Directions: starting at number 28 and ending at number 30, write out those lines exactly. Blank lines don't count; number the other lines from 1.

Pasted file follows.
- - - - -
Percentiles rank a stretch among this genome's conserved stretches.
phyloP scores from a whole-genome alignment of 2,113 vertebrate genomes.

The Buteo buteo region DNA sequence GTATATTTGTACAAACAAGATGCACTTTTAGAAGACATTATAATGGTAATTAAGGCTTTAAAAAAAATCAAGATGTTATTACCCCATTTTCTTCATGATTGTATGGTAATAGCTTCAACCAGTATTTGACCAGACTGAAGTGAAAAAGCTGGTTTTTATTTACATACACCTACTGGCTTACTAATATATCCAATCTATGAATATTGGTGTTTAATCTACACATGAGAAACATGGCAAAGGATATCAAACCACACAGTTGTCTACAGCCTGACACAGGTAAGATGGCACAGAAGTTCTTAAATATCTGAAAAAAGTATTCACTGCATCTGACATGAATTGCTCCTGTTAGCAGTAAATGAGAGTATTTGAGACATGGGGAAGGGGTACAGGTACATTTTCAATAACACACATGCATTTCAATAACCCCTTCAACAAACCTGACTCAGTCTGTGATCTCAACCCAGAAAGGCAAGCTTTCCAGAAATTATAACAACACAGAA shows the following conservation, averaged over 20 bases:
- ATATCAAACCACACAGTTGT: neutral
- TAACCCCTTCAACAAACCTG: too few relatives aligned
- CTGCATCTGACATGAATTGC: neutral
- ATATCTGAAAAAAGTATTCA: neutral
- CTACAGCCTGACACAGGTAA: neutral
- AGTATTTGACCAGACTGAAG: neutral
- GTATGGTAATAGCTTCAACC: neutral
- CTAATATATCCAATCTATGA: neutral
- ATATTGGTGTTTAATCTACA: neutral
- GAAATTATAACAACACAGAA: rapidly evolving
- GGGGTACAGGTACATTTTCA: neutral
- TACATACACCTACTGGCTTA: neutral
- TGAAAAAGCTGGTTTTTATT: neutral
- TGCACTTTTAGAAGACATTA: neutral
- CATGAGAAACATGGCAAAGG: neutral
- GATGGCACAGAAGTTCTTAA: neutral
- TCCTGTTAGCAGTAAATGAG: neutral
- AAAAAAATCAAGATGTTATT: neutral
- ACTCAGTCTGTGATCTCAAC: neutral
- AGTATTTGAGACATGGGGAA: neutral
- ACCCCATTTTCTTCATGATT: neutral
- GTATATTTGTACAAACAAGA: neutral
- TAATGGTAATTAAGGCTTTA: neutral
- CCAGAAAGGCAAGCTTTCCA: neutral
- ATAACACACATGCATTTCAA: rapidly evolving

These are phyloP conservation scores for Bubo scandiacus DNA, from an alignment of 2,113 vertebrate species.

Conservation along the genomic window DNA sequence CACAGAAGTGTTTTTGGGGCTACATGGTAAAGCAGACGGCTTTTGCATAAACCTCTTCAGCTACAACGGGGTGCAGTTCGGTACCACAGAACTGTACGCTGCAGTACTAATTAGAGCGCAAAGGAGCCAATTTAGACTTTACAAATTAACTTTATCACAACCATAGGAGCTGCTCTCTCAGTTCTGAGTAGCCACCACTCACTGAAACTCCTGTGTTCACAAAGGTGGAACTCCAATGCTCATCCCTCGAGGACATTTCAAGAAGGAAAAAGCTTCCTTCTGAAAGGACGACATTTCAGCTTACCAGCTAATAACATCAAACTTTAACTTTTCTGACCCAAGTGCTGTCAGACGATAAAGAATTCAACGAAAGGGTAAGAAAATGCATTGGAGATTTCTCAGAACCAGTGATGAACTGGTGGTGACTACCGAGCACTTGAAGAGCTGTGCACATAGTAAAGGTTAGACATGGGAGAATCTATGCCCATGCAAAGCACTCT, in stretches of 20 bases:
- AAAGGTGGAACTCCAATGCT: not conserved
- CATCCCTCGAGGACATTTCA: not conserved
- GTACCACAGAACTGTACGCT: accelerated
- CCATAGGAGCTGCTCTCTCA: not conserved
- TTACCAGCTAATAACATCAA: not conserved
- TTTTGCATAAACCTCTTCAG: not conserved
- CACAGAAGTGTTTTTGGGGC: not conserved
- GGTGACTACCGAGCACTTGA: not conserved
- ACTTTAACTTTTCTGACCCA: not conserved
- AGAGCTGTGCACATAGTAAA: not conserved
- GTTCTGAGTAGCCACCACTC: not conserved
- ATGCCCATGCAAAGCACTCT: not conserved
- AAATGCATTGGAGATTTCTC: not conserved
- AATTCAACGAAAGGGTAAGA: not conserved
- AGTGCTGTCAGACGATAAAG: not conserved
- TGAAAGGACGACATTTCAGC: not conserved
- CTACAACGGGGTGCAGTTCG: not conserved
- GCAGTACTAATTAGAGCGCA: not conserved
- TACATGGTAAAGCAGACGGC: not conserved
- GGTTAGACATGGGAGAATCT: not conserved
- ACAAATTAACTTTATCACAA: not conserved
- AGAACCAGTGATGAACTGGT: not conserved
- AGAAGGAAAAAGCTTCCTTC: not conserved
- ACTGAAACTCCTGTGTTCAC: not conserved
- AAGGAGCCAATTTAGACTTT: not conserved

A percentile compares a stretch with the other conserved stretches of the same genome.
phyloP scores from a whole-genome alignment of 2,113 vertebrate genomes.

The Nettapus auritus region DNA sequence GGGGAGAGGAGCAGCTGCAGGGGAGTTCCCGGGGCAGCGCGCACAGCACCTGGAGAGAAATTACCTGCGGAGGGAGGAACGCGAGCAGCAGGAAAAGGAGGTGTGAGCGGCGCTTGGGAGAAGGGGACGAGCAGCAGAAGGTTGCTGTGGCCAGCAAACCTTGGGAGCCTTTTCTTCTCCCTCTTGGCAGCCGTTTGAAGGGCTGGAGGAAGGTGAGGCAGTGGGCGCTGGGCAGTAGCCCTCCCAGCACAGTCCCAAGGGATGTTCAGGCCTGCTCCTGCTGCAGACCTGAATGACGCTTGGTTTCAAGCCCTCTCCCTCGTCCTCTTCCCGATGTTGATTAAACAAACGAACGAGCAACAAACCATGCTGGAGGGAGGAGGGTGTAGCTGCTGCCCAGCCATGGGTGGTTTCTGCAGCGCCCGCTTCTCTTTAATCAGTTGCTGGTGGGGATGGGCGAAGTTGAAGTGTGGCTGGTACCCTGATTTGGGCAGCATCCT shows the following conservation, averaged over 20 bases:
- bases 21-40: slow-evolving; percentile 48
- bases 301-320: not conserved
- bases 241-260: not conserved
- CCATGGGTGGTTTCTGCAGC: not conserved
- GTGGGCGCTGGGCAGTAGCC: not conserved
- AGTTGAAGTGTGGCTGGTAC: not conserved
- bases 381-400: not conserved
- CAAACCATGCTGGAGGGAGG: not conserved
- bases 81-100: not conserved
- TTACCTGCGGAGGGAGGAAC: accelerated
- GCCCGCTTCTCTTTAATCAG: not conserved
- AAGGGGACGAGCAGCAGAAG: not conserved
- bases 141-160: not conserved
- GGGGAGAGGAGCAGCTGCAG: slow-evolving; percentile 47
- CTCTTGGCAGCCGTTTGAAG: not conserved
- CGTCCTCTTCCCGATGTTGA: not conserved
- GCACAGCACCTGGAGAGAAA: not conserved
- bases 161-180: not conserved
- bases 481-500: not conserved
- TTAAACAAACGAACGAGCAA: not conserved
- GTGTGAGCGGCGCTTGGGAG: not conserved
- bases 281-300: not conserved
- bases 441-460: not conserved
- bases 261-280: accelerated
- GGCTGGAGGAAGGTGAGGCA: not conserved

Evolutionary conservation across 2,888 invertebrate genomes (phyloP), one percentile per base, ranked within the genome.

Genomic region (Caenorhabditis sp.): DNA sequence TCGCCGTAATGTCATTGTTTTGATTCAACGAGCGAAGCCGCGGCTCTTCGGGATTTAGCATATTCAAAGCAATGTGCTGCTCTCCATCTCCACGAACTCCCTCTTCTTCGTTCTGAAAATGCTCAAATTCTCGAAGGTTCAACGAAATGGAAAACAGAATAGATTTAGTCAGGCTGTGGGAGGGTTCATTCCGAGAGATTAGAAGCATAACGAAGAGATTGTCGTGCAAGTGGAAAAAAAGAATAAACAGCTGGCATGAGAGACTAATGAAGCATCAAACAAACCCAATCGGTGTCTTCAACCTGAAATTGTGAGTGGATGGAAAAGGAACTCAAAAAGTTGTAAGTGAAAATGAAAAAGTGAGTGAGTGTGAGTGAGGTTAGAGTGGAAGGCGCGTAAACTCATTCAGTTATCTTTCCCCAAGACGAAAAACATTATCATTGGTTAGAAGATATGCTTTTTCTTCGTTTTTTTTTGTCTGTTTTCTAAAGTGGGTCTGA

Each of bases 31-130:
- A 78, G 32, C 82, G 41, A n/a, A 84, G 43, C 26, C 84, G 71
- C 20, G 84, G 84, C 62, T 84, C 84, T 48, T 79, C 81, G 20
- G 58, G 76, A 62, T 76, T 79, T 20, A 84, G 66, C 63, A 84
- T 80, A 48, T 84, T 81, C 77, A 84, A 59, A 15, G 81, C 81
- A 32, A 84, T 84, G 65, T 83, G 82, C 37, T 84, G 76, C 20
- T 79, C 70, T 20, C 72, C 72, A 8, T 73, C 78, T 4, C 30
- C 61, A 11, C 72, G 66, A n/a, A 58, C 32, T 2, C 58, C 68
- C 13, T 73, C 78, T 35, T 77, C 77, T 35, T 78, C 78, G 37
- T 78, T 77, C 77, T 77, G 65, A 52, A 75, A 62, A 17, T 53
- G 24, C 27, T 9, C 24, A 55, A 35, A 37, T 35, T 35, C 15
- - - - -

- ATAACACACATGCATTTCAA: rapidly evolving

These are phyloP conservation scores for Bubo scandiacus DNA, from an alignment of 2,113 vertebrate species.

Conservation along the genomic window DNA sequence CACAGAAGTGTTTTTGGGGCTACATGGTAAAGCAGACGGCTTTTGCATAAACCTCTTCAGCTACAACGGGGTGCAGTTCGGTACCACAGAACTGTACGCTGCAGTACTAATTAGAGCGCAAAGGAGCCAATTTAGACTTTACAAATTAACTTTATCACAACCATAGGAGCTGCTCTCTCAGTTCTGAGTAGCCACCACTCACTGAAACTCCTGTGTTCACAAAGGTGGAACTCCAATGCTCATCCCTCGAGGACATTTCAAGAAGGAAAAAGCTTCCTTCTGAAAGGACGACATTTCAGCTTACCAGCTAATAACATCAAACTTTAACTTTTCTGACCCAAGTGCTGTCAGACGATAAAGAATTCAACGAAAGGGTAAGAAAATGCATTGGAGATTTCTCAGAACCAGTGATGAACTGGTGGTGACTACCGAGCACTTGAAGAGCTGTGCACATAGTAAAGGTTAGACATGGGAGAATCTATGCCCATGCAAAGCACTCT, in stretches of 20 bases: